Randomisation will be co-ordinated and supervised by the Trial Pharmacy at the Austin Hospital.

Due to the expense of the drug, instability in solution and the lack of availability of a similarly packaged placebo, the mechanism to “blind” medical staff in theatre will involve an independent registered nurse preparing the drug in an opaque syringe according to a sealed envelope indicating placebo or trial drug. Randomisation will be site specific for both the Austin Hospital and Warringal Private Hospital.

Pharmacy will be notified when consent is obtained for a patient. Two doses or rVIIa will need to be sent to theatre. This will be stored in the blood fridge. Any unused drug will be returned to Pharmacy with full documentation of drug handling. Nursing staff involved in trial medication preparation will be educated regarding the necessity of not revealing whether actual drug or placebo was used.

Statistics

Power Analysis Based on our pilot data we anticipate 80% or more of the group receiving rVIIa will achieve haemostasis adequate for chest closure without any further intervention to improve coagulation. (Our primary endpoint) We conservatively estimate that only 30% or less of placebo group will achieve haemostasis adequate for chest closure without any further intervention to improve coagulation. Assuming a p value of < 0.5 and power of 0.8 analysis indicates that to show a 50% difference between groups 34 subjects are needed (17 in each arm). To allow for any withdrawals we plan to enrol 40 patients in the study. Based on current drug usage, the recruitment will take 2 years.

Results Analysis Primary endpoints will be assessed by chi-squared analysis. Secondary endpoints parametric and non-parametric analysis as appropriate. No interim analysis is planned. Subgroup analysis according to procedure and surgeon will be performed.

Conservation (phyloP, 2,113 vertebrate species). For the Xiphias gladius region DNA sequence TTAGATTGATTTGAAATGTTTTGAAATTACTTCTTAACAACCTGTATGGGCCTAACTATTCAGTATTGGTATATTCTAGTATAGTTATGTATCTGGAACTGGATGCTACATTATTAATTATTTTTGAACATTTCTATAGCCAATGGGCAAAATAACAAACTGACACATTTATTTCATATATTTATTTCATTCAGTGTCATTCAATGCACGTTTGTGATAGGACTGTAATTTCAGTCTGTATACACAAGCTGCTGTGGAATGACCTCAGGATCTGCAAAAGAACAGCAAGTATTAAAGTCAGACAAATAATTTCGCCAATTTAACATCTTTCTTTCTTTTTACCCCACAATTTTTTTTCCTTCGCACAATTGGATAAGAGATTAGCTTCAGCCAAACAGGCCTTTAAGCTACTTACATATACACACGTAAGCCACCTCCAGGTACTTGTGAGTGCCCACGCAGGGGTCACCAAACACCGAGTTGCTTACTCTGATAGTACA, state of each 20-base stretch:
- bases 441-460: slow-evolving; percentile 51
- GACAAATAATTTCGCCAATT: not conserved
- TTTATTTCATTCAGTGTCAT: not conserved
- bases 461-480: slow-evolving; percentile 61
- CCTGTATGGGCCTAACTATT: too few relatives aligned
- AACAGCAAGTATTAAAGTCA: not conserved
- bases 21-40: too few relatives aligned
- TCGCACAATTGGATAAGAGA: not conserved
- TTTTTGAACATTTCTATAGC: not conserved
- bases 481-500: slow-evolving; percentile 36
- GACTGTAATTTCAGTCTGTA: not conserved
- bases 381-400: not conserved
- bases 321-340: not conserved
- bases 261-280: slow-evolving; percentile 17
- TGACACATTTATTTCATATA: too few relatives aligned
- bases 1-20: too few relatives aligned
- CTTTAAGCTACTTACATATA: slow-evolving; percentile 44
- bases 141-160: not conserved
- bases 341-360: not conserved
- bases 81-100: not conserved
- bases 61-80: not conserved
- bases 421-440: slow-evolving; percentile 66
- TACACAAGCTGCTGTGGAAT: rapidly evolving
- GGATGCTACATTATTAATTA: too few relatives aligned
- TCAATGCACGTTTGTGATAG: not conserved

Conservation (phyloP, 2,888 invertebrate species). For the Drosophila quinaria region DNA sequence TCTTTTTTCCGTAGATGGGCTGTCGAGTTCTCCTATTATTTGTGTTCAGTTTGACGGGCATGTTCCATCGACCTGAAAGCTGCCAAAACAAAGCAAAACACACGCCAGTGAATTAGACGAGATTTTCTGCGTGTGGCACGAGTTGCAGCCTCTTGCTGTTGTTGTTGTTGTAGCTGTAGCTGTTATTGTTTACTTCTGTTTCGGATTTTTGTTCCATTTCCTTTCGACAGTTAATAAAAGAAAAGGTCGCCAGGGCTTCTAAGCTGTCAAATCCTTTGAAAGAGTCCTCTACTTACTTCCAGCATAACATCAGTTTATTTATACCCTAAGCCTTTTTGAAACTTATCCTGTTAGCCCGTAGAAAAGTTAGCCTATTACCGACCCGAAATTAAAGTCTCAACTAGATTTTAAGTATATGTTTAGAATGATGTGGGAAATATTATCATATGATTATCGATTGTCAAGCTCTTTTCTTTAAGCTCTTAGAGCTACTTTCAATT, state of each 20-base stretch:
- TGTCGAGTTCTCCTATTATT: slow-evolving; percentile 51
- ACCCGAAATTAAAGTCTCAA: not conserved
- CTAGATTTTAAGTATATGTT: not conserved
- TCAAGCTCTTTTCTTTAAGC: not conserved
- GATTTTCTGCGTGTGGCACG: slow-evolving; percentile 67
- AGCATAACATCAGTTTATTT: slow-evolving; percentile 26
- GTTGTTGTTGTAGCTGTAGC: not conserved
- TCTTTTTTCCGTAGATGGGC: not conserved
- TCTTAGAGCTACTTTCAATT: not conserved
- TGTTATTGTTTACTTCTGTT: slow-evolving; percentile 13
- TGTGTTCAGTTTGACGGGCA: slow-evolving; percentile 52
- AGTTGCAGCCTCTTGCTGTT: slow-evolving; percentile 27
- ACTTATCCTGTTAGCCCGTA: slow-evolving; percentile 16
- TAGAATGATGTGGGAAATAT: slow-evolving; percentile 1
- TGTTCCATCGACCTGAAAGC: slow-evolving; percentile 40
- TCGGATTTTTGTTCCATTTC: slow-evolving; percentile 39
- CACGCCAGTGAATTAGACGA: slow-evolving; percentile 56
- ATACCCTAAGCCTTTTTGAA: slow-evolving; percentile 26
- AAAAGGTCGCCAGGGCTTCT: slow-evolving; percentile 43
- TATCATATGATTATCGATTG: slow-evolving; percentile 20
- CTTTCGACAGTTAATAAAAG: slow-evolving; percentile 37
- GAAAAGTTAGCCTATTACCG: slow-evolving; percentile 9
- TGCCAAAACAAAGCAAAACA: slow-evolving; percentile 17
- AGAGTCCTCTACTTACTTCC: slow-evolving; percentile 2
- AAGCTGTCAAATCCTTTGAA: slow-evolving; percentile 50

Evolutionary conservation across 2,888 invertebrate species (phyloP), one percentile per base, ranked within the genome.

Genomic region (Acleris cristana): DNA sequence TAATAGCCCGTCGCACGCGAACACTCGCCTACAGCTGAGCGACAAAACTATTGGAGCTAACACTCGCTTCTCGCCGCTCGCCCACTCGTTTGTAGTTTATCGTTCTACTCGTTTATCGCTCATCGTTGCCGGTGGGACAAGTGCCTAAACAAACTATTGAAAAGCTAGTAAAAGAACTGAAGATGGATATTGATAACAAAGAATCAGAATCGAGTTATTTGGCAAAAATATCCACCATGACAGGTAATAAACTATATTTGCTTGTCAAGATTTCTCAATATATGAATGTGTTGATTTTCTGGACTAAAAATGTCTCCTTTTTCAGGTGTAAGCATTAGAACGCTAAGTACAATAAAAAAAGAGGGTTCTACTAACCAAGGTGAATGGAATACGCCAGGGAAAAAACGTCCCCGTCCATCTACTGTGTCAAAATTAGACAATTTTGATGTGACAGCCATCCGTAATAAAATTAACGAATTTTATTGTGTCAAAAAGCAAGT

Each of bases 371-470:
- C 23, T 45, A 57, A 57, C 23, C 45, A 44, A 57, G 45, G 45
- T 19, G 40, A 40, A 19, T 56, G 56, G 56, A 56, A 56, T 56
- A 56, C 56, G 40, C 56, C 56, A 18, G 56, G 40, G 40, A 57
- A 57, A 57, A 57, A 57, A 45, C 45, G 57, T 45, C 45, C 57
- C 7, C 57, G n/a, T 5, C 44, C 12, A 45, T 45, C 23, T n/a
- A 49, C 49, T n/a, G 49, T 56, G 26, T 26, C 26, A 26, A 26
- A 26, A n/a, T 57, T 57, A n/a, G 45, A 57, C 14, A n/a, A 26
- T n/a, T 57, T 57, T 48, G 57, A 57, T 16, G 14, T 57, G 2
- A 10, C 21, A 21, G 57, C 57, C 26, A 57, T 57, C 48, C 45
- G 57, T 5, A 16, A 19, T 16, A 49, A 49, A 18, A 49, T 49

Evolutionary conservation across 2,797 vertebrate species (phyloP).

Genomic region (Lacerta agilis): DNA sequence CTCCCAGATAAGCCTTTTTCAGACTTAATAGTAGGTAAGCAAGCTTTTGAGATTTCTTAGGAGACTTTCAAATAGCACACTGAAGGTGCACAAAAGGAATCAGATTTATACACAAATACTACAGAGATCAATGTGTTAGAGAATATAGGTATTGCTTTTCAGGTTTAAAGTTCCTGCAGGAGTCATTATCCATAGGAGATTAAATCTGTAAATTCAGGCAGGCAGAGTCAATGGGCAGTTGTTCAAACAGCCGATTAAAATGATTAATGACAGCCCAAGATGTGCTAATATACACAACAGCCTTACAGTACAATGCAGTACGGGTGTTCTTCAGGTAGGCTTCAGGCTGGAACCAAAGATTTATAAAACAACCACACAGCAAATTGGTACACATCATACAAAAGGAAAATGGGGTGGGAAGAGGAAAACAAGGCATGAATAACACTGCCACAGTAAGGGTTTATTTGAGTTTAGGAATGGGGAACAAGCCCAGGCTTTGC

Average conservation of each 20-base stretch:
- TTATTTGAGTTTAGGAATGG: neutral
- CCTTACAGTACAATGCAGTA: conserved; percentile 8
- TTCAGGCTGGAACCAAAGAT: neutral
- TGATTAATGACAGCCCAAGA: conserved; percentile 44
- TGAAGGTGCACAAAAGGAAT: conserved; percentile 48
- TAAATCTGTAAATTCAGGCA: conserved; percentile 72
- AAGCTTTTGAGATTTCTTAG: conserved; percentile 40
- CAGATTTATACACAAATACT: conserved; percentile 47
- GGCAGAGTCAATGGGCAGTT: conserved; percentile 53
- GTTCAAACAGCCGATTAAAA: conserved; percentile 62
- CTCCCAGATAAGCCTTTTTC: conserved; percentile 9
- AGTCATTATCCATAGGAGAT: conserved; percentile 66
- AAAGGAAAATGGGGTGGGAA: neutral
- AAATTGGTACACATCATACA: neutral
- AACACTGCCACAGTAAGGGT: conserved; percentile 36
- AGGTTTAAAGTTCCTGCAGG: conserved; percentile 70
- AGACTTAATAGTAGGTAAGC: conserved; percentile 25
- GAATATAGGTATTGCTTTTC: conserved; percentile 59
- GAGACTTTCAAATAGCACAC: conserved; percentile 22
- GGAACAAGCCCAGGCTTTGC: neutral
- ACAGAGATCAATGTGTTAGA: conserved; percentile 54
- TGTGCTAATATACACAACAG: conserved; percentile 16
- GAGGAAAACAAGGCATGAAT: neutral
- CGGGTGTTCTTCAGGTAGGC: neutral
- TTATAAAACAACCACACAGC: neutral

Bias Because of the small number of subjects in this trial, bias may be a problem. Unequal distribution of each of the four procedures may occur and influence results. The trial drug is thought to treat coagulopathic bleeding. Any superimposed surgical bleeding may cause bias.

Adverse Events Patients undergoing cardiac surgery represent a population at relatively high risk of a range of perioperative complications inherent to their underlying disease, co-morbidities and the nature of the surgery being undertaken. In the pilot study the mortality rate was 25 %. It is not intended to report the occurrence all of these events to the Human Research and Ethics Committee. Any adverse events that do arise specifically in relation to the conduct of the proposed study will be reported to the Committee

Feasibility Our pilot series of 40 cases from 2 centres was collected over a 24-month period. Assuming similar workloads and the addition of another centre ( Alfred Hospital) recruitment should be completed in 24 months.

HREC approval has been granted by Austin Health for the Austin site. The same HREC is considering approval for the Warringal Private Hospital site, and the Alfred hospital will be seeking similar approval from its own HREC.

Study Design

Allocation: Randomized, Control: Placebo Control, Endpoint Classification: Safety/Efficacy Study, Intervention Model: Parallel Assignment, Masking: Double-Blind, Primary Purpose: Treatment

Conditions

Myocardial Ischemia

Intervention

Recombinant Activated Factor VII

Location

Austin Health
Melbourne
Victoria
Australia
3084

Status

Recruiting

Source

Austin Health

Results (where available)

View Results

Links

Published on BioPortfolio: 2014-08-27T03:49:10-0400